NOW ACCEPTING NEW PATIENTS FOR TELE-THERAPY VIA VIDEO/PHONE. CONFIDENTIAL AND AFFORDABLE… CALL US FOR AN APPOINTMENT. WE ARE HERE FOR YOU

Signs You May Have OCD

Obsessive-compulsive disorder (OCD) has become an overused phrase in our common speech, but it actually refers to a serious mental health condition. If you have OCD, you don’t just clean things obsessively because you want to see your glassware sparkle in the sun; you clean that glassware obsessively so that you won’t inadvertently kill yourself or your family with germs. If you have OCD, you have an anxiety disorder that’s characterized by obsessive, intrusive thoughts, urges, or mental images.

Our mental health professionals at The Soho Center for Mental Health Counseling in New York City’s Greenwich Village know how serious OCD actually is. Here they share a few of the signs that could mean you have OCD and need treatment so that you can stop obsessing and enjoy your life again.

You can’t control your behavior or thoughts

If you have OCD, you may recognize that you don’t really need to check the stove seven times before you leave the house to ensure that it’s off, but you do it anyway. You may obsess about germs, which leads you to compulsively clean surfaces over and over, trying to disinfect every surface.

You could also have obsessive thoughts about sex or violence that you can’t control. People with OCD often have aggression toward themselves or toward other people and think constantly about causing harm.  

Even a relatively innocuous behavior, such as putting things in a precise order, could be a sign of OCD. If you can’t tolerate things out of order and are late to work or school because you have make sure your bathroom cabinet is organized alphabetically, for instance, you probably have OCD. 

You spend an hour or more per day on your obsessions

Everyone can be a bit obsessive some of the time. Maybe you like to put all the pots and pans in the kitchen in their designated spots, so that they’re handy and easily found when you need them. But if you spend more than an hour a day organizing your kitchen over and over, or more than an hour washing your hands, or thinking obsessively about sex or violence, you could have OCD.

Your obsessions don’t give you any pleasure

People who clean obsessively because they enjoy the outcome of their labors don’t have OCD. They’re just clean.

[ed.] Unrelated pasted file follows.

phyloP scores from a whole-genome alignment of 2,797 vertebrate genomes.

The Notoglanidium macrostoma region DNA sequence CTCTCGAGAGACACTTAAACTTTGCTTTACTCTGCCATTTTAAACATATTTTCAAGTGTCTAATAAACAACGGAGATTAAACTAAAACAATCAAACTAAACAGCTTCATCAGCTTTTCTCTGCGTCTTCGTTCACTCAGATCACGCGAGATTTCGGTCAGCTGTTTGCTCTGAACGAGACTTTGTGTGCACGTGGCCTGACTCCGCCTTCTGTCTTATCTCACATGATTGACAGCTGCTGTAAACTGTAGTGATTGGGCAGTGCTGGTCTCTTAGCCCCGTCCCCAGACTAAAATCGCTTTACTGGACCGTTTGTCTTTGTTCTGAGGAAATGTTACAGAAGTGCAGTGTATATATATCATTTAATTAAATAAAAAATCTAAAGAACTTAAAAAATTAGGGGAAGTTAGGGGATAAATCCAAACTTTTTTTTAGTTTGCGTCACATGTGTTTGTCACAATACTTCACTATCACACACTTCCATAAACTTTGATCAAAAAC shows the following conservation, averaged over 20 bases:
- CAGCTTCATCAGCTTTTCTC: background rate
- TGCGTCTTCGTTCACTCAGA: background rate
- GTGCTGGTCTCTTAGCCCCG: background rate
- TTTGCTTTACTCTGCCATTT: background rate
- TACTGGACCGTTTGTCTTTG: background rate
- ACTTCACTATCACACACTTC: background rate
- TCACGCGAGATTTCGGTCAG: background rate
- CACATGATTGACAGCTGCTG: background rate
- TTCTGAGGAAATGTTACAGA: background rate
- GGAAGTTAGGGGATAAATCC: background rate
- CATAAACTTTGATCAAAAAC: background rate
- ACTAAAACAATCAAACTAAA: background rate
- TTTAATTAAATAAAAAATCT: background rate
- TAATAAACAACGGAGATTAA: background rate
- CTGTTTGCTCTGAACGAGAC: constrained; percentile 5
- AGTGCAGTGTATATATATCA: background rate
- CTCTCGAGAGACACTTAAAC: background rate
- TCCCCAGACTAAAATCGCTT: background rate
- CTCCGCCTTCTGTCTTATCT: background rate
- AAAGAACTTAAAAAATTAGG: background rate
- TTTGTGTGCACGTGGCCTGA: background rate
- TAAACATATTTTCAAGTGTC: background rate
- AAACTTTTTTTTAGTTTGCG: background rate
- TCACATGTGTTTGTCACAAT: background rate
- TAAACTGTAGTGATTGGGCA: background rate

If you have OCD, you clean to alleviate your anxiety about germs, but finishing your job doesn’t give you satisfaction. Even though you may have some immediate relief from your fear and anxiety, it’ll probably crop up again the next day, or even hours later, when you repeat the cleaning ritual.

Your obsessive thoughts and behaviors interfere with your life

Men, women, and children with OCD experience disruptions in their lives because of their compulsive thoughts and behaviors. You may find it difficult to enjoy a night out with friends, because you’re worrying about something you left undone at home. Or you might not be able to have relationships or do a good job at your work because you’re obsessing over sex or other intrusive thoughts.

If you have a fear of germs, you might avoid public spaces, including schools, workplaces, and shopping centers. You might also turn to alcohol or drugs to try to alleviate your anxiety.

You may have vocal or behavioral tics

If you have OCD, you might also have a compulsion to count repeatedly, clear your throat, or grunt. Other tics associated with OCD include shoulder shrugging, eye blinking, and making grimaces.

If you think that you or a loved one has OCD, contact us for help and treatment. Use the online form, or call our friendly staff during office hours.

You Might Also Enjoy...

How We Can Help You Manage and Treat Your Anxiety

Feeling anxious is a normal response to troubling or uncertain times. If your anxiety persists, however, it becomes a trouble, too. Despite what’s happening in the world or in your life, you don't have to feel overwhelmed by fear. You can get help.

Dealing with Trauma Caused by Sexual Abuse

Whether you were a child when it happened or whether it happened this morning, sexual abuse is a traumatic event that can affect every aspect of your life for years or decades. How do you cope with the aftermath of an act you never wanted?

Understanding EMDR Therapy for Trauma

You’ve heard that a new therapy called “eye movement desensitization and reprocessing” (EMDR) helps you process trauma without spending years in an analyst’s chair. What is EMDR? How does it work? And is it really as fast as everyone claims?

Unfaithful Spouse? Couples Counseling Can Help

You always swore that if you got cheated on, you’d leave. Immediately. But now the worst has happened, and you wonder whether it’s better to leave or stay and repair the relationship? Couples’ counseling helps you answer those questions and more.

Want to Be Happier? Learn to Let Go!

Anthony Freire, Clinical Director of the Soho Center for Mental Health Counseling in New York City, speaks to the Huffington Post about how to be Happier by letting some things go.